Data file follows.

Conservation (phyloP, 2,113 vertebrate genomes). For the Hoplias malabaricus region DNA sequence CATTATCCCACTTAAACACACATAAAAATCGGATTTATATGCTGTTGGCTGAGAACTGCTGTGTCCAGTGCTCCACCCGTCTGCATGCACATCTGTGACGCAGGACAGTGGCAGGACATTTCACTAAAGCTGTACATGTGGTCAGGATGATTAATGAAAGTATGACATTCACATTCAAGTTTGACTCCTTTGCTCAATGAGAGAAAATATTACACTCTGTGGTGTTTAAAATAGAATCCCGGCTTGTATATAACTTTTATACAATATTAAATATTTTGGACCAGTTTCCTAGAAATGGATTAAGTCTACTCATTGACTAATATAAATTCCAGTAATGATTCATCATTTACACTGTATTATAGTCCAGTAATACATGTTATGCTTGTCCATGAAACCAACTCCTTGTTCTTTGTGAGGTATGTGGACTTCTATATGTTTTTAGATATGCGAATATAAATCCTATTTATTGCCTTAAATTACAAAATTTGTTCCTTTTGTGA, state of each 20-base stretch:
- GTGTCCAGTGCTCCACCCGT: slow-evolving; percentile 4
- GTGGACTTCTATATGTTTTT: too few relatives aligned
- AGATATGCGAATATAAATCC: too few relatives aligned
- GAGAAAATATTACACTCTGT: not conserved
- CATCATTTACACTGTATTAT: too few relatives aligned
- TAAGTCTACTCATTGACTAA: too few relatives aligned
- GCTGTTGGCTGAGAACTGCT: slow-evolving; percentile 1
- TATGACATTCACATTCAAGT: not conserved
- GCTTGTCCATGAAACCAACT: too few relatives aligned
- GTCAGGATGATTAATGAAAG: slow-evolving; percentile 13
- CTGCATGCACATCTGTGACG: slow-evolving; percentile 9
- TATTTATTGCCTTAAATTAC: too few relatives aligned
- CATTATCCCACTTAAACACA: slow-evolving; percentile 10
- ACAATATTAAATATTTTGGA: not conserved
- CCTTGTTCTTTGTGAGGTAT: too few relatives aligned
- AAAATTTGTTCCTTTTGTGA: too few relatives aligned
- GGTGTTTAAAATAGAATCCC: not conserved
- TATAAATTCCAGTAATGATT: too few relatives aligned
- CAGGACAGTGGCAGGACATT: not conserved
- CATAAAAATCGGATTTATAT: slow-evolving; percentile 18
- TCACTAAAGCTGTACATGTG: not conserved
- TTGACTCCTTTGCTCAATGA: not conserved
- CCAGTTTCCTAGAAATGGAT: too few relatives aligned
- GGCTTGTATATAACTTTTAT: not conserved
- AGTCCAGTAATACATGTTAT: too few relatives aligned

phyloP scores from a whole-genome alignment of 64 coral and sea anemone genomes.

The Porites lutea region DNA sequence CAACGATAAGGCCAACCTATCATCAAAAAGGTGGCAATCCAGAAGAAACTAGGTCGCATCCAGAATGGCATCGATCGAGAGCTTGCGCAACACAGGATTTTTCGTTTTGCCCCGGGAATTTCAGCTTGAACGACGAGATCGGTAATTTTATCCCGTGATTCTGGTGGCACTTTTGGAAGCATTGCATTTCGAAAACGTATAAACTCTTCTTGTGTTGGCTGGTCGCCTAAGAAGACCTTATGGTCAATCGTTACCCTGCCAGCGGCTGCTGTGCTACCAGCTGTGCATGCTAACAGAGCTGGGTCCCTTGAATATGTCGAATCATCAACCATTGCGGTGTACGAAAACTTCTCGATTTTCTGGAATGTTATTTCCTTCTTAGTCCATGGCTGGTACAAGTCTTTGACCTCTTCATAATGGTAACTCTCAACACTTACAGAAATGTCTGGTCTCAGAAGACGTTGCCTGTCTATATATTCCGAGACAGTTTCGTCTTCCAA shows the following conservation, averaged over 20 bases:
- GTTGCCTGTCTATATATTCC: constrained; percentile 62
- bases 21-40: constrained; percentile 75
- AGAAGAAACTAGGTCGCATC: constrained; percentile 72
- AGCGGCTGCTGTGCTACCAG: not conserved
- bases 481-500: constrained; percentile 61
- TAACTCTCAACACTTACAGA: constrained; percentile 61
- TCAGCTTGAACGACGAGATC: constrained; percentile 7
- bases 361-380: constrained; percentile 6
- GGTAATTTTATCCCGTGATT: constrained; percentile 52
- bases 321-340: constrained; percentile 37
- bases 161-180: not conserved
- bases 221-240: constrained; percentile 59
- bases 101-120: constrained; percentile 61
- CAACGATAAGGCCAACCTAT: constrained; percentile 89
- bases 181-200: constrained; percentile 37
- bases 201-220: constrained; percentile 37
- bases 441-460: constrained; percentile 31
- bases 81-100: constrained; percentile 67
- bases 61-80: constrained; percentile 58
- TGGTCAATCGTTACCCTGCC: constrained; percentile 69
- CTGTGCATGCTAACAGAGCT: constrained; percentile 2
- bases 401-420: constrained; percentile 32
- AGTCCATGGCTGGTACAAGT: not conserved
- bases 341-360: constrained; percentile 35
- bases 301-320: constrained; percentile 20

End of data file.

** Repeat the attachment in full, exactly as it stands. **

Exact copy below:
Conservation (phyloP, 2,113 vertebrate genomes). For the Hoplias malabaricus region DNA sequence CATTATCCCACTTAAACACACATAAAAATCGGATTTATATGCTGTTGGCTGAGAACTGCTGTGTCCAGTGCTCCACCCGTCTGCATGCACATCTGTGACGCAGGACAGTGGCAGGACATTTCACTAAAGCTGTACATGTGGTCAGGATGATTAATGAAAGTATGACATTCACATTCAAGTTTGACTCCTTTGCTCAATGAGAGAAAATATTACACTCTGTGGTGTTTAAAATAGAATCCCGGCTTGTATATAACTTTTATACAATATTAAATATTTTGGACCAGTTTCCTAGAAATGGATTAAGTCTACTCATTGACTAATATAAATTCCAGTAATGATTCATCATTTACACTGTATTATAGTCCAGTAATACATGTTATGCTTGTCCATGAAACCAACTCCTTGTTCTTTGTGAGGTATGTGGACTTCTATATGTTTTTAGATATGCGAATATAAATCCTATTTATTGCCTTAAATTACAAAATTTGTTCCTTTTGTGA, state of each 20-base stretch:
- GTGTCCAGTGCTCCACCCGT: slow-evolving; percentile 4
- GTGGACTTCTATATGTTTTT: too few relatives aligned
- AGATATGCGAATATAAATCC: too few relatives aligned
- GAGAAAATATTACACTCTGT: not conserved
- CATCATTTACACTGTATTAT: too few relatives aligned
- TAAGTCTACTCATTGACTAA: too few relatives aligned
- GCTGTTGGCTGAGAACTGCT: slow-evolving; percentile 1
- TATGACATTCACATTCAAGT: not conserved
- GCTTGTCCATGAAACCAACT: too few relatives aligned
- GTCAGGATGATTAATGAAAG: slow-evolving; percentile 13
- CTGCATGCACATCTGTGACG: slow-evolving; percentile 9
- TATTTATTGCCTTAAATTAC: too few relatives aligned
- CATTATCCCACTTAAACACA: slow-evolving; percentile 10
- ACAATATTAAATATTTTGGA: not conserved
- CCTTGTTCTTTGTGAGGTAT: too few relatives aligned
- AAAATTTGTTCCTTTTGTGA: too few relatives aligned
- GGTGTTTAAAATAGAATCCC: not conserved
- TATAAATTCCAGTAATGATT: too few relatives aligned
- CAGGACAGTGGCAGGACATT: not conserved
- CATAAAAATCGGATTTATAT: slow-evolving; percentile 18
- TCACTAAAGCTGTACATGTG: not conserved
- TTGACTCCTTTGCTCAATGA: not conserved
- CCAGTTTCCTAGAAATGGAT: too few relatives aligned
- GGCTTGTATATAACTTTTAT: not conserved
- AGTCCAGTAATACATGTTAT: too few relatives aligned

phyloP scores from a whole-genome alignment of 64 coral and sea anemone genomes.

The Porites lutea region DNA sequence CAACGATAAGGCCAACCTATCATCAAAAAGGTGGCAATCCAGAAGAAACTAGGTCGCATCCAGAATGGCATCGATCGAGAGCTTGCGCAACACAGGATTTTTCGTTTTGCCCCGGGAATTTCAGCTTGAACGACGAGATCGGTAATTTTATCCCGTGATTCTGGTGGCACTTTTGGAAGCATTGCATTTCGAAAACGTATAAACTCTTCTTGTGTTGGCTGGTCGCCTAAGAAGACCTTATGGTCAATCGTTACCCTGCCAGCGGCTGCTGTGCTACCAGCTGTGCATGCTAACAGAGCTGGGTCCCTTGAATATGTCGAATCATCAACCATTGCGGTGTACGAAAACTTCTCGATTTTCTGGAATGTTATTTCCTTCTTAGTCCATGGCTGGTACAAGTCTTTGACCTCTTCATAATGGTAACTCTCAACACTTACAGAAATGTCTGGTCTCAGAAGACGTTGCCTGTCTATATATTCCGAGACAGTTTCGTCTTCCAA shows the following conservation, averaged over 20 bases:
- GTTGCCTGTCTATATATTCC: constrained; percentile 62
- bases 21-40: constrained; percentile 75
- AGAAGAAACTAGGTCGCATC: constrained; percentile 72
- AGCGGCTGCTGTGCTACCAG: not conserved
- bases 481-500: constrained; percentile 61
- TAACTCTCAACACTTACAGA: constrained; percentile 61
- TCAGCTTGAACGACGAGATC: constrained; percentile 7
- bases 361-380: constrained; percentile 6
- GGTAATTTTATCCCGTGATT: constrained; percentile 52
- bases 321-340: constrained; percentile 37
- bases 161-180: not conserved
- bases 221-240: constrained; percentile 59
- bases 101-120: constrained; percentile 61
- CAACGATAAGGCCAACCTAT: constrained; percentile 89
- bases 181-200: constrained; percentile 37
- bases 201-220: constrained; percentile 37
- bases 441-460: constrained; percentile 31
- bases 81-100: constrained; percentile 67
- bases 61-80: constrained; percentile 58
- TGGTCAATCGTTACCCTGCC: constrained; percentile 69
- CTGTGCATGCTAACAGAGCT: constrained; percentile 2
- bases 401-420: constrained; percentile 32
- AGTCCATGGCTGGTACAAGT: not conserved
- bases 341-360: constrained; percentile 35
- bases 301-320: constrained; percentile 20